Yes, Bob was there.
Now that that's out of the way, here's the rest of the story.
Last week Post Falls drew discernibly closer to landing a much-needed veterans home.
For many, interest went from tepid to tempest in the span of one My Turn column in the newspaper. Sen. Bob Nonini - or, more specifically, his wife - responded to a written request from Len Crosby for the good senator to attend an important meeting on the subject of the prospective veterans home, which veterans and other active citizens have been working toward for several years. Crosby was writing to Sen. Nonini as legislative chairman for American Legion Post 143 in Post Falls.
There's no need to replay the blow-by-blow of that exchange, but it did work wonders in alerting area residents to the much bigger picture: With 18,000 veterans in Kootenai County and many, many more of their relatives, we are an ideal place for a federally supported, 88-bed veterans home in the next three to five years.
Much to his credit, Bob was there at Tuesday night's meeting. Among the nearly 200 other people was a who's who of local officialdom.
Five of six members of the Post Falls City Council were there - Kerri Thoreson, Skip Hissong, Linda Wilhelm, Alan Wolfe and Betty Ann Henderson. Mayor Ron Jacobson was absent because he was out of town, but he sent a letter of strong support for the project. Former Mayor Clay Larkin was there.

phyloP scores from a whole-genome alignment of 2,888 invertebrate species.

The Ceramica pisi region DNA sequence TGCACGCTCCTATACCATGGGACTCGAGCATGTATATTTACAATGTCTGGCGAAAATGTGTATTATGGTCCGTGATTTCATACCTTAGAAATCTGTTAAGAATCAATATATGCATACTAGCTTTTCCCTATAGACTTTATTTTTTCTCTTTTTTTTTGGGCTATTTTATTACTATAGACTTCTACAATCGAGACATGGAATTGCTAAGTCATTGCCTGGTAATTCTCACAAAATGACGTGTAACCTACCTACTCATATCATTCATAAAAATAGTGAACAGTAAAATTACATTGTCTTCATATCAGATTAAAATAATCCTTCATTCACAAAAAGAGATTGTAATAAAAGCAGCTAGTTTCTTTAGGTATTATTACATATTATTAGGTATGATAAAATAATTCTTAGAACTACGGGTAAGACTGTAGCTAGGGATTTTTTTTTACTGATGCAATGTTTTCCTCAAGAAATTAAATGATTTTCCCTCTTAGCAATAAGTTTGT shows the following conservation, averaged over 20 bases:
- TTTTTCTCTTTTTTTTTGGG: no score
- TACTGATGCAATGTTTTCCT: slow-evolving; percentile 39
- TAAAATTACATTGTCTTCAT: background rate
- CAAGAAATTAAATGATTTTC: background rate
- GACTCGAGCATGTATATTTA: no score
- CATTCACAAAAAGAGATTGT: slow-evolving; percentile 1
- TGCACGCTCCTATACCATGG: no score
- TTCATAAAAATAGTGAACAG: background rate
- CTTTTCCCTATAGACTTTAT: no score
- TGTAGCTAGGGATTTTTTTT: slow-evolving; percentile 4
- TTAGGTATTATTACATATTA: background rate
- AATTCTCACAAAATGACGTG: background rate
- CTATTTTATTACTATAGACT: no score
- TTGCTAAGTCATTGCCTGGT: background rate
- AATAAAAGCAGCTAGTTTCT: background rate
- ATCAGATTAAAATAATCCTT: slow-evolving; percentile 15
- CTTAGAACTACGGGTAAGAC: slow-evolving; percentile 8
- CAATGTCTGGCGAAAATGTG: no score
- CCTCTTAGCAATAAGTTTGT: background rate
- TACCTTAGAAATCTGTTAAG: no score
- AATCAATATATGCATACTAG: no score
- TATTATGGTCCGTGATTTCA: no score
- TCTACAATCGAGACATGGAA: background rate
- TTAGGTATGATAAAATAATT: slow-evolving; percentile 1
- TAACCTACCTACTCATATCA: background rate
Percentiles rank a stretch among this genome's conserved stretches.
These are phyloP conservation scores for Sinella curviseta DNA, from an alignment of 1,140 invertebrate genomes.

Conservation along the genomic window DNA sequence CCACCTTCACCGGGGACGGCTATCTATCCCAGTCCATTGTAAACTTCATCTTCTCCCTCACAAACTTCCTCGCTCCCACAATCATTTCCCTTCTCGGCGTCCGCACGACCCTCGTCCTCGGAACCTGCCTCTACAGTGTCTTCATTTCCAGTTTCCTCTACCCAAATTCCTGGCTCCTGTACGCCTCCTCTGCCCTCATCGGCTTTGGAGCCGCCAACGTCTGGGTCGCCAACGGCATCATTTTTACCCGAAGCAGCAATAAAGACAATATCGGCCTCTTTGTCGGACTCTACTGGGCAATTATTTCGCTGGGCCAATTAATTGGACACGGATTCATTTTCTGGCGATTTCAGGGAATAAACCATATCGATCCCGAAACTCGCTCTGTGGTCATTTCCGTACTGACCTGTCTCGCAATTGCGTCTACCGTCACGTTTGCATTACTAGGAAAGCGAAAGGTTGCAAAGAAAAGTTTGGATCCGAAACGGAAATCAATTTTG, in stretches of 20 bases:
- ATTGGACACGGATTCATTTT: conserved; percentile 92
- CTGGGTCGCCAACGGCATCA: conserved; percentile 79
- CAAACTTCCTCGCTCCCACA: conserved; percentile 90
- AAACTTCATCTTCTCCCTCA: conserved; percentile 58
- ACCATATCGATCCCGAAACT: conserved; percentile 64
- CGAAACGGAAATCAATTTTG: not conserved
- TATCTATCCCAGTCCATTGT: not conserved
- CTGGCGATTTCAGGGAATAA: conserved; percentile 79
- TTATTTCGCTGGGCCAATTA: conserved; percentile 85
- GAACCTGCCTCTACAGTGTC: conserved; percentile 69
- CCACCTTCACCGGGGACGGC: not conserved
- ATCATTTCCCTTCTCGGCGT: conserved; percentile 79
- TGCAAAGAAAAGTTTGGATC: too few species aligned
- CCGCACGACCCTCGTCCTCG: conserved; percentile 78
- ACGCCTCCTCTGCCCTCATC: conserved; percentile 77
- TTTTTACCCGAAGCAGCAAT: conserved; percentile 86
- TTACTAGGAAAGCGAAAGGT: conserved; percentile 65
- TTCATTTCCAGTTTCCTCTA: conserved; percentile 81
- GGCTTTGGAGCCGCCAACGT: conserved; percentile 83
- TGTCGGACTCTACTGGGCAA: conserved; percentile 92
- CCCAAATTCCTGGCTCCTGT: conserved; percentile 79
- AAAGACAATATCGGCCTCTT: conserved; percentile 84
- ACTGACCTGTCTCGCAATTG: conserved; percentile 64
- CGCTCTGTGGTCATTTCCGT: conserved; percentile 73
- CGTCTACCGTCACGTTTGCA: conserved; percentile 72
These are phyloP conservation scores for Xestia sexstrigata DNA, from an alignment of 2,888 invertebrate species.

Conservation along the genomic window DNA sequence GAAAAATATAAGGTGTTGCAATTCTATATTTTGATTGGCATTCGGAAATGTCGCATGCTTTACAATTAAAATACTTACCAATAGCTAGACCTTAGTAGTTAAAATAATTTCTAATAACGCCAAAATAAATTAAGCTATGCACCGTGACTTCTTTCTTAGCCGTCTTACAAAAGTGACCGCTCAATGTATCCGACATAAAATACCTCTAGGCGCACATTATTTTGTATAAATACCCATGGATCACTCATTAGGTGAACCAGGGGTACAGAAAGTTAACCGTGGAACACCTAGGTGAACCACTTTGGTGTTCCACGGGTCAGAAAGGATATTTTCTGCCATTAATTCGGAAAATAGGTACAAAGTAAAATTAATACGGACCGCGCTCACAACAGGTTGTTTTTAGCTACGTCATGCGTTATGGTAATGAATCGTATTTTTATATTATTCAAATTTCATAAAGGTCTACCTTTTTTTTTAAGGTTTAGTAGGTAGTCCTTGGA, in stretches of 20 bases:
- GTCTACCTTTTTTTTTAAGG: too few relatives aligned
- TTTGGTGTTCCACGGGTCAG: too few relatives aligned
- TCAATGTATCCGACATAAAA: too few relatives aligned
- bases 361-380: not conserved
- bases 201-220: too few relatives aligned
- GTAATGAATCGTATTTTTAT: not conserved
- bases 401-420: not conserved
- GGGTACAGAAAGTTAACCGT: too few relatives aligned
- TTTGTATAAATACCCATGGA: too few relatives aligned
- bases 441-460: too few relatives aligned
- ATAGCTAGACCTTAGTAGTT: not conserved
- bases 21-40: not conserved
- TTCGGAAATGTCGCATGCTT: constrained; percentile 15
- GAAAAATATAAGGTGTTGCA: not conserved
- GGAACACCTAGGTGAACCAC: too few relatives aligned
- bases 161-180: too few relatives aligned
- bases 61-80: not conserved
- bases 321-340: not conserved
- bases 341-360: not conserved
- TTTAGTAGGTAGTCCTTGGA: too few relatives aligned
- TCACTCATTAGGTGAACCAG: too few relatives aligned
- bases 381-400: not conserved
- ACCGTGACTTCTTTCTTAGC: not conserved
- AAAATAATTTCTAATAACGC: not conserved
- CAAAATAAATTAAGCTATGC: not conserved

Kootenai County Commissioners Todd Tondee and Dan Green were there. Commissioner Jai Nelson couldn't attend the meeting but she called Kerri Thoreson and expressed strong support.
Legislative Districts 2 and 3 were well-represented, with Frank Henderson, Luke Malek and Ron Mendive all in attendance. As noted, Sen. Nonini was there, too.
U.S. Sen. Jim Risch sent Sid Smith from his office. Karen Roetter represented U.S. Sen. Mike Crapo.
Veterans organizations attending Tuesday's meeting included American Legion & Auxiliary, Veterans of Foreign Wars, Marine Corps League, Disabled American Veterans, Submarine Veterans, Combat Vets Riders and Legion Riders.
If we've left out any elected officials or veterans groups, we apologize. But we hope you're seeing what we're seeing. This year, North Idaho lost out on a state-supported and desperately needed mental health crisis center. We lost because our state legislative delegation was nowhere close to united in its backing of the project.
Judging by Tuesday night's meeting, the foundation is being laid for a better outcome for our veterans. As Crosby told us: "It was a wonderful show of support from all facets of our community and North Idaho."
Let's stick together for this most important project.